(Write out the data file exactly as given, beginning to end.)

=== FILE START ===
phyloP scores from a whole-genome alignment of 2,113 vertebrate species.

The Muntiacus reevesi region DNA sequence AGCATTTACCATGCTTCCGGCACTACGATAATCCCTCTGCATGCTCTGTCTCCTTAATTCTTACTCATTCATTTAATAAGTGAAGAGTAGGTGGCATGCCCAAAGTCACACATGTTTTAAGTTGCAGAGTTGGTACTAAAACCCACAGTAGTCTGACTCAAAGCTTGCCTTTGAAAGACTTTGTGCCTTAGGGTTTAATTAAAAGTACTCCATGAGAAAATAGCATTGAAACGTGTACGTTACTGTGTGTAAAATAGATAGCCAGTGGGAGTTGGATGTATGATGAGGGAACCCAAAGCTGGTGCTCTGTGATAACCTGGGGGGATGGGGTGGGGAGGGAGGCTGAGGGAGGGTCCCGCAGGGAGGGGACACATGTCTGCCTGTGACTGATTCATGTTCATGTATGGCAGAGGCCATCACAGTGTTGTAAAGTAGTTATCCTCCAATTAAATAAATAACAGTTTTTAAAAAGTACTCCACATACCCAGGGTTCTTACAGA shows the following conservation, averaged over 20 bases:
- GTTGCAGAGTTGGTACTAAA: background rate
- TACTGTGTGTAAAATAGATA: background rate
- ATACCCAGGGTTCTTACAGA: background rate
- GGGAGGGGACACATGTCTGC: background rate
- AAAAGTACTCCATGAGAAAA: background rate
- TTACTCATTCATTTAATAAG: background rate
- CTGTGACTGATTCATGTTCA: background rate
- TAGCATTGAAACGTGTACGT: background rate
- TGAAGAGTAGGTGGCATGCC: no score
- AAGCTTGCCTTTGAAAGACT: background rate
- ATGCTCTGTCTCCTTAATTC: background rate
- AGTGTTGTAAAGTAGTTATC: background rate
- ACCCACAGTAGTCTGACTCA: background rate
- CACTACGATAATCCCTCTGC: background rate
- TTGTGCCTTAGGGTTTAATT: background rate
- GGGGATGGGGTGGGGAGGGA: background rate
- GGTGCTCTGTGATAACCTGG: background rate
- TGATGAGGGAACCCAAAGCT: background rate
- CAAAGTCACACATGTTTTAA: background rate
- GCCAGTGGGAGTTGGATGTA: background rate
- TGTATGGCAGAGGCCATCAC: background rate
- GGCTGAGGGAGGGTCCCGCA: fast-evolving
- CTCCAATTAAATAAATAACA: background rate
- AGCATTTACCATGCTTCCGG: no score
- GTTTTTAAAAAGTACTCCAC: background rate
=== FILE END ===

phyloP scores from a whole-genome alignment of 2,113 vertebrate species.

The Muntiacus reevesi region DNA sequence AGCATTTACCATGCTTCCGGCACTACGATAATCCCTCTGCATGCTCTGTCTCCTTAATTCTTACTCATTCATTTAATAAGTGAAGAGTAGGTGGCATGCCCAAAGTCACACATGTTTTAAGTTGCAGAGTTGGTACTAAAACCCACAGTAGTCTGACTCAAAGCTTGCCTTTGAAAGACTTTGTGCCTTAGGGTTTAATTAAAAGTACTCCATGAGAAAATAGCATTGAAACGTGTACGTTACTGTGTGTAAAATAGATAGCCAGTGGGAGTTGGATGTATGATGAGGGAACCCAAAGCTGGTGCTCTGTGATAACCTGGGGGGATGGGGTGGGGAGGGAGGCTGAGGGAGGGTCCCGCAGGGAGGGGACACATGTCTGCCTGTGACTGATTCATGTTCATGTATGGCAGAGGCCATCACAGTGTTGTAAAGTAGTTATCCTCCAATTAAATAAATAACAGTTTTTAAAAAGTACTCCACATACCCAGGGTTCTTACAGA shows the following conservation, averaged over 20 bases:
- GTTGCAGAGTTGGTACTAAA: background rate
- TACTGTGTGTAAAATAGATA: background rate
- ATACCCAGGGTTCTTACAGA: background rate
- GGGAGGGGACACATGTCTGC: background rate
- AAAAGTACTCCATGAGAAAA: background rate
- TTACTCATTCATTTAATAAG: background rate
- CTGTGACTGATTCATGTTCA: background rate
- TAGCATTGAAACGTGTACGT: background rate
- TGAAGAGTAGGTGGCATGCC: no score
- AAGCTTGCCTTTGAAAGACT: background rate
- ATGCTCTGTCTCCTTAATTC: background rate
- AGTGTTGTAAAGTAGTTATC: background rate
- ACCCACAGTAGTCTGACTCA: background rate
- CACTACGATAATCCCTCTGC: background rate
- TTGTGCCTTAGGGTTTAATT: background rate
- GGGGATGGGGTGGGGAGGGA: background rate
- GGTGCTCTGTGATAACCTGG: background rate
- TGATGAGGGAACCCAAAGCT: background rate
- CAAAGTCACACATGTTTTAA: background rate
- GCCAGTGGGAGTTGGATGTA: background rate
- TGTATGGCAGAGGCCATCAC: background rate
- GGCTGAGGGAGGGTCCCGCA: fast-evolving
- CTCCAATTAAATAAATAACA: background rate
- AGCATTTACCATGCTTCCGG: no score
- GTTTTTAAAAAGTACTCCAC: background rate